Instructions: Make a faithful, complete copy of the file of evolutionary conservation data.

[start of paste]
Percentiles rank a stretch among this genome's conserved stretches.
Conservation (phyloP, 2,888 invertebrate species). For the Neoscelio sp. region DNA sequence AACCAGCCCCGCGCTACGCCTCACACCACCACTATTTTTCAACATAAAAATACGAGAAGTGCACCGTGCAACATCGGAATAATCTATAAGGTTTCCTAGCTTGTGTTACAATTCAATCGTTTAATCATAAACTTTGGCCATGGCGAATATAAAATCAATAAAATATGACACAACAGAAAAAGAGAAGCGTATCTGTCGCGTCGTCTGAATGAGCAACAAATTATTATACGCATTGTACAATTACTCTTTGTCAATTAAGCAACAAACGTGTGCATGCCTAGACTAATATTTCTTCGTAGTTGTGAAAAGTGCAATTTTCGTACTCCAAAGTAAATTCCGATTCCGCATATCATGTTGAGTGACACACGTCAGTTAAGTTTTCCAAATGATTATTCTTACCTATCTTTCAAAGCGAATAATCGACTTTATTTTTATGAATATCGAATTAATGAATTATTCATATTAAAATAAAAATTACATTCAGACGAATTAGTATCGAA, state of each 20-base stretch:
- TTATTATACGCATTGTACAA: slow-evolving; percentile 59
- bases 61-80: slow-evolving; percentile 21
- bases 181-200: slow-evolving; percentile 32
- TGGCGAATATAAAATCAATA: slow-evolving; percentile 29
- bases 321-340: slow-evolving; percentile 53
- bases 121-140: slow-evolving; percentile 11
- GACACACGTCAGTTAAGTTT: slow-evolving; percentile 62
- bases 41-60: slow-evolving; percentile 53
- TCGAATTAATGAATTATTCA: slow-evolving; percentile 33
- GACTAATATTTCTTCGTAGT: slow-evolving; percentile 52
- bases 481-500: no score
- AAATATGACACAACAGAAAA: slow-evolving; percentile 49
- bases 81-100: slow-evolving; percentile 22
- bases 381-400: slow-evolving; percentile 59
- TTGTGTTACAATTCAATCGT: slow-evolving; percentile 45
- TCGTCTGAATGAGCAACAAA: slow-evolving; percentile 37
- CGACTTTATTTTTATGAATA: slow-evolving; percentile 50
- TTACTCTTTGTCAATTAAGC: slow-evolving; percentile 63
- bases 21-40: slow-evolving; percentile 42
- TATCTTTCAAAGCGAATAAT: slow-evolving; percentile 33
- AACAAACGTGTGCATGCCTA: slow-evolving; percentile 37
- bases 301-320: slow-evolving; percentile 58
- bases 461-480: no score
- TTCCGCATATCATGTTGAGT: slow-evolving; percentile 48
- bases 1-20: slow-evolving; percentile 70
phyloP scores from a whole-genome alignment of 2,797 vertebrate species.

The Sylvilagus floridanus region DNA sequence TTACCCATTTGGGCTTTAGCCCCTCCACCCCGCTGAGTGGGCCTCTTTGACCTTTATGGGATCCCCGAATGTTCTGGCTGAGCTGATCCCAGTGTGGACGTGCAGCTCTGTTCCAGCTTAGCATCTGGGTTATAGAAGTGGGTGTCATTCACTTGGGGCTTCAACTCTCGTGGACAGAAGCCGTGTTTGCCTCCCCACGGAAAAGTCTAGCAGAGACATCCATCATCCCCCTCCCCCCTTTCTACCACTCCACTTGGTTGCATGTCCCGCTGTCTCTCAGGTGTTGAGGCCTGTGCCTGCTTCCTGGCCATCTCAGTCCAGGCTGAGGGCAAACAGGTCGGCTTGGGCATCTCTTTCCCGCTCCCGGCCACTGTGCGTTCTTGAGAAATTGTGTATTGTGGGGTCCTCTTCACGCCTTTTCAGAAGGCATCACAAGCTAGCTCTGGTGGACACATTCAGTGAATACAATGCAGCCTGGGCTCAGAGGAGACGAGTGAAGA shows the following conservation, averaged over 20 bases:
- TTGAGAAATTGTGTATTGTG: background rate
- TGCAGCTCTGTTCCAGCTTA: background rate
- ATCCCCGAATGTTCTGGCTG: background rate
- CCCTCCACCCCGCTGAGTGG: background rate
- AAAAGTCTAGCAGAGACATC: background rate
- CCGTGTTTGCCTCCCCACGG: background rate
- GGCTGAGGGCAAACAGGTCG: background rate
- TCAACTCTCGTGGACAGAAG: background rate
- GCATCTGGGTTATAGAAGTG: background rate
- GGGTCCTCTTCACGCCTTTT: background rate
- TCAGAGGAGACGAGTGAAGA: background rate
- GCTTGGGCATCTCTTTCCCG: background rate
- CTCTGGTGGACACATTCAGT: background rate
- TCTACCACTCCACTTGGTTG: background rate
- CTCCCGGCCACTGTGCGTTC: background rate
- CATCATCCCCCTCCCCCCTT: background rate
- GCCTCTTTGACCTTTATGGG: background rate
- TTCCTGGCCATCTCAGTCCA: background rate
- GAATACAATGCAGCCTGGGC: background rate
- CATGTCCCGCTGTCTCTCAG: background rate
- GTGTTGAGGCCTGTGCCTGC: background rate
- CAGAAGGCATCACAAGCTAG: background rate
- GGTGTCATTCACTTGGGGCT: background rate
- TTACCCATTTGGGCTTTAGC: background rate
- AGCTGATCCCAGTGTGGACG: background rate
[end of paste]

Percentiles rank a stretch among this genome's conserved stretches.
Conservation (phyloP, 2,888 invertebrate species). For the Neoscelio sp. region DNA sequence AACCAGCCCCGCGCTACGCCTCACACCACCACTATTTTTCAACATAAAAATACGAGAAGTGCACCGTGCAACATCGGAATAATCTATAAGGTTTCCTAGCTTGTGTTACAATTCAATCGTTTAATCATAAACTTTGGCCATGGCGAATATAAAATCAATAAAATATGACACAACAGAAAAAGAGAAGCGTATCTGTCGCGTCGTCTGAATGAGCAACAAATTATTATACGCATTGTACAATTACTCTTTGTCAATTAAGCAACAAACGTGTGCATGCCTAGACTAATATTTCTTCGTAGTTGTGAAAAGTGCAATTTTCGTACTCCAAAGTAAATTCCGATTCCGCATATCATGTTGAGTGACACACGTCAGTTAAGTTTTCCAAATGATTATTCTTACCTATCTTTCAAAGCGAATAATCGACTTTATTTTTATGAATATCGAATTAATGAATTATTCATATTAAAATAAAAATTACATTCAGACGAATTAGTATCGAA, state of each 20-base stretch:
- TTATTATACGCATTGTACAA: slow-evolving; percentile 59
- bases 61-80: slow-evolving; percentile 21
- bases 181-200: slow-evolving; percentile 32
- TGGCGAATATAAAATCAATA: slow-evolving; percentile 29
- bases 321-340: slow-evolving; percentile 53
- bases 121-140: slow-evolving; percentile 11
- GACACACGTCAGTTAAGTTT: slow-evolving; percentile 62
- bases 41-60: slow-evolving; percentile 53
- TCGAATTAATGAATTATTCA: slow-evolving; percentile 33
- GACTAATATTTCTTCGTAGT: slow-evolving; percentile 52
- bases 481-500: no score
- AAATATGACACAACAGAAAA: slow-evolving; percentile 49
- bases 81-100: slow-evolving; percentile 22
- bases 381-400: slow-evolving; percentile 59
- TTGTGTTACAATTCAATCGT: slow-evolving; percentile 45
- TCGTCTGAATGAGCAACAAA: slow-evolving; percentile 37
- CGACTTTATTTTTATGAATA: slow-evolving; percentile 50
- TTACTCTTTGTCAATTAAGC: slow-evolving; percentile 63
- bases 21-40: slow-evolving; percentile 42
- TATCTTTCAAAGCGAATAAT: slow-evolving; percentile 33
- AACAAACGTGTGCATGCCTA: slow-evolving; percentile 37
- bases 301-320: slow-evolving; percentile 58
- bases 461-480: no score
- TTCCGCATATCATGTTGAGT: slow-evolving; percentile 48
- bases 1-20: slow-evolving; percentile 70
phyloP scores from a whole-genome alignment of 2,797 vertebrate species.

The Sylvilagus floridanus region DNA sequence TTACCCATTTGGGCTTTAGCCCCTCCACCCCGCTGAGTGGGCCTCTTTGACCTTTATGGGATCCCCGAATGTTCTGGCTGAGCTGATCCCAGTGTGGACGTGCAGCTCTGTTCCAGCTTAGCATCTGGGTTATAGAAGTGGGTGTCATTCACTTGGGGCTTCAACTCTCGTGGACAGAAGCCGTGTTTGCCTCCCCACGGAAAAGTCTAGCAGAGACATCCATCATCCCCCTCCCCCCTTTCTACCACTCCACTTGGTTGCATGTCCCGCTGTCTCTCAGGTGTTGAGGCCTGTGCCTGCTTCCTGGCCATCTCAGTCCAGGCTGAGGGCAAACAGGTCGGCTTGGGCATCTCTTTCCCGCTCCCGGCCACTGTGCGTTCTTGAGAAATTGTGTATTGTGGGGTCCTCTTCACGCCTTTTCAGAAGGCATCACAAGCTAGCTCTGGTGGACACATTCAGTGAATACAATGCAGCCTGGGCTCAGAGGAGACGAGTGAAGA shows the following conservation, averaged over 20 bases:
- TTGAGAAATTGTGTATTGTG: background rate
- TGCAGCTCTGTTCCAGCTTA: background rate
- ATCCCCGAATGTTCTGGCTG: background rate
- CCCTCCACCCCGCTGAGTGG: background rate
- AAAAGTCTAGCAGAGACATC: background rate
- CCGTGTTTGCCTCCCCACGG: background rate
- GGCTGAGGGCAAACAGGTCG: background rate
- TCAACTCTCGTGGACAGAAG: background rate
- GCATCTGGGTTATAGAAGTG: background rate
- GGGTCCTCTTCACGCCTTTT: background rate
- TCAGAGGAGACGAGTGAAGA: background rate
- GCTTGGGCATCTCTTTCCCG: background rate
- CTCTGGTGGACACATTCAGT: background rate
- TCTACCACTCCACTTGGTTG: background rate
- CTCCCGGCCACTGTGCGTTC: background rate
- CATCATCCCCCTCCCCCCTT: background rate
- GCCTCTTTGACCTTTATGGG: background rate
- TTCCTGGCCATCTCAGTCCA: background rate
- GAATACAATGCAGCCTGGGC: background rate
- CATGTCCCGCTGTCTCTCAG: background rate
- GTGTTGAGGCCTGTGCCTGC: background rate
- CAGAAGGCATCACAAGCTAG: background rate
- GGTGTCATTCACTTGGGGCT: background rate
- TTACCCATTTGGGCTTTAGC: background rate
- AGCTGATCCCAGTGTGGACG: background rate